Justified, Ep. 5.01: “A Murder of Crowes” a bloody, ambitious, and portentous opening salvo

Justified
Justified, Season 5, Episode 1: “A Murder of Crowes”
Written by Fred Golan and Graham Yost
Directed by Michael Dinner
Airs Tuesdays at 10pm ET on FX
When we last saw Raylan Givens, he was kicking back – sort of. Having just brushed Nicky Augustine off his shoulder by serving him up to his Detroit mafia peers, He was free to enjoy his suspension, complete with a sunny view of the Givens family plot and the knowledge that his ex-wife and soon-to-be newborn wouldn’t be sticking around given that remaining in his direct orbit is hazardous to their health. His response to all this? Cracking open a beer and putting his feet up. Raylan Givens is not one to vocalize his discomfort.

That’s going to make Season 5 interesting, as Raylan will be facing threats of an entirely new nature. Oh, sure, there’s a new theoretical Big Bad, of sorts, in the form of the extended Crowe clan (especially Michael Rapaport’s Daryl Jr. and Alicia Witt’s whip-smart Wendy). But the more intriguing considerations are closer to home. In “A Murder of Crowes,” Winona and the kid (a girl, thank God) are revealed as living in Florida (Zea’s only appearance in the episode is over a Skype call, likely owing to her long-term commitments on, ugh, The Following), and the only father figure Raylan has left, his perpetually annoyed but still generally supportive boss Art, is angling to find out how Augustine came to fall out of Detroit’s good graces – which bodes ill for Raylan. Personally and professionally, it would seem that the proverbial chickens are coming home to roost, which may be a scarier prospect than any external criminal element.

That’s a good thing, because those external threats are a little on the amorphous side at the moment. Boyd Crowder, the series’ de facto second protagonist / kinda antagonist (it\s complicated) is beset on all sides this season, even moreso than Raylan: his beloved fiancée Ava is on the hook for murder (please, please let this lead to some women’s-prison shenanigans later in the season, Justified writers’ room) and there doesn’t seem to be a feasible way to get her out; meanwhile, his criminal enterprise, which has seen him partner up in a permanent way with Wynn Duffy (Jere Burns finally gets the well-deserved promotion to series regular this time around), is potentially threatened thanks to the power vacuum in Detroit – which, let’s remember, Raylan Givens is responsible for. Keep that in mind when you see Nicky Augustine’s old right-hand man, Picker, blow out the brains of Sammy Tonin and “the chainsaw guy.” On Justified, as in reality, times is hard in Detroit.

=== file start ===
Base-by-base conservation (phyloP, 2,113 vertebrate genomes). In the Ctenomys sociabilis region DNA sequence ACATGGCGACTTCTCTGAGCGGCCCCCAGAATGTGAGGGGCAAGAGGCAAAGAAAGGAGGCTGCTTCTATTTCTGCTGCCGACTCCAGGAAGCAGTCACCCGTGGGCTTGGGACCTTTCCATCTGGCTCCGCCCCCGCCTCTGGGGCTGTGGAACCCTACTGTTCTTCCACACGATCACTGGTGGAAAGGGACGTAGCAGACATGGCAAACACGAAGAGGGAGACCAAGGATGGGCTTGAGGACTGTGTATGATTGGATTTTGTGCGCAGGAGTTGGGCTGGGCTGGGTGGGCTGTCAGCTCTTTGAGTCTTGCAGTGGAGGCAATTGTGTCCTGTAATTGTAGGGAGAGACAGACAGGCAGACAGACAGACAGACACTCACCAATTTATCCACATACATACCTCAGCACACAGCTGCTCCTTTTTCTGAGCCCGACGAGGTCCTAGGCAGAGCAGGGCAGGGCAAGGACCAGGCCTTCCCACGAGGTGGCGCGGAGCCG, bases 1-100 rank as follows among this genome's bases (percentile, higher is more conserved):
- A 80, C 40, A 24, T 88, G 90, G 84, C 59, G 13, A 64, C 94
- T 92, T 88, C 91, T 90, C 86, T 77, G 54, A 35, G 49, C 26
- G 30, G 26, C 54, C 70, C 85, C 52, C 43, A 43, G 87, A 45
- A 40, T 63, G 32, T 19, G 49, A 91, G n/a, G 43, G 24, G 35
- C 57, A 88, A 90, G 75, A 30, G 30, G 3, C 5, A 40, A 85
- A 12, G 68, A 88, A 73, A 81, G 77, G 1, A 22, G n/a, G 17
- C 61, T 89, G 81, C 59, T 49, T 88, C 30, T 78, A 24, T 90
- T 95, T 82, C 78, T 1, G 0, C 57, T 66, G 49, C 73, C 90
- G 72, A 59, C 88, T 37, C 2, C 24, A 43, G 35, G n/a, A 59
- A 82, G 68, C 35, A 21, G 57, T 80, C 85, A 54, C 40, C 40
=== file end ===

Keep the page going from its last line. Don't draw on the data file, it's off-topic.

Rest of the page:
That’s as good a segue as any to the observation that this is an exceptionally dark and violent premiere for a series beloved by many (myself included) for its uncanny balance of light and dark, funny and deadly serious. There’s some humor to be found – more of Raylan harassing Dewey Crowe, who has netted 300 grand thanks to his past abuses at Raylan\s hands (more chickens), and of course the broadly joke-y but amusing casting of Dave Foley and Will Sasso as Canadian gangsters – but not much in the way of quotable dialogue. More to the point, there’s an overwhelming cloud of gloom, perhaps helped along by the chaotically shifting power dynamics and the high body count. (I’ve also seen the second episode, which didn’t help to shake that feeling much.)

Then there’s the small matter of the series’ latest troublemaking clan, the Crowes. Credit where it’s due: Graham Yost and his team have managed to spin out an entire set of characters from dialogue none of us gave a second thought to. Where did this dialogue occur, you ask? In “Fire In The Hole,” the series’ very first episode. That, my friends, is some impressive backstory excavation. Yost and co. have an impeccable track record for antagonists so far, so I’m willing to give them the benefit of the doubt for the most part, but it’s hard to shake the fact that the Crowes feel similar to the Bennetts in terms of their “smart Crowes vs. dumb Crowes” dynamic, and that they’re going to need to maneuver themselves onto an extremely fortuitous footing if they’re going to be a credible threat for Raylan. No qualms with the casting, though: Rapaport gets to exploit his considerable physical presence to an unusual degree, and Witt hits on a nice balance of intelligence and exasperation.

The episode’s final moments underlines the ties between Boyd and Raylan without beating you over the head with it. Raylan deliberately opts out of spending time with his newborn daughter, while Boyd gets himself into a brand new shitheap of trouble whilst trying to find a way to bust Ava out. If anything, Boyd has proven himself a more devoted family man than Raylan, but even he won’t take the option offered by Lee Paxton (a returning Sam Anderson) to take the rap on himself. Instead, he beats Lee nearly to death. The biggest question of Season 5 is just how much the writers will be willing to compromise viewers’ potential sympathy or identification levels with Raylan and Boyd while taking stock of their respective ill-gotten gains. If it can flesh out its latest rogue’s gallery while servicing these bone-deep concerns in a truly satisfying fashion, it’ll be worth a slight downtick in chuckles. Whatever my initial misgivings – and it’s worth remembering that Justified‘s seasons rarely hit their full stride until the third or fourth episode – the series’ track record so far speaks for itself.




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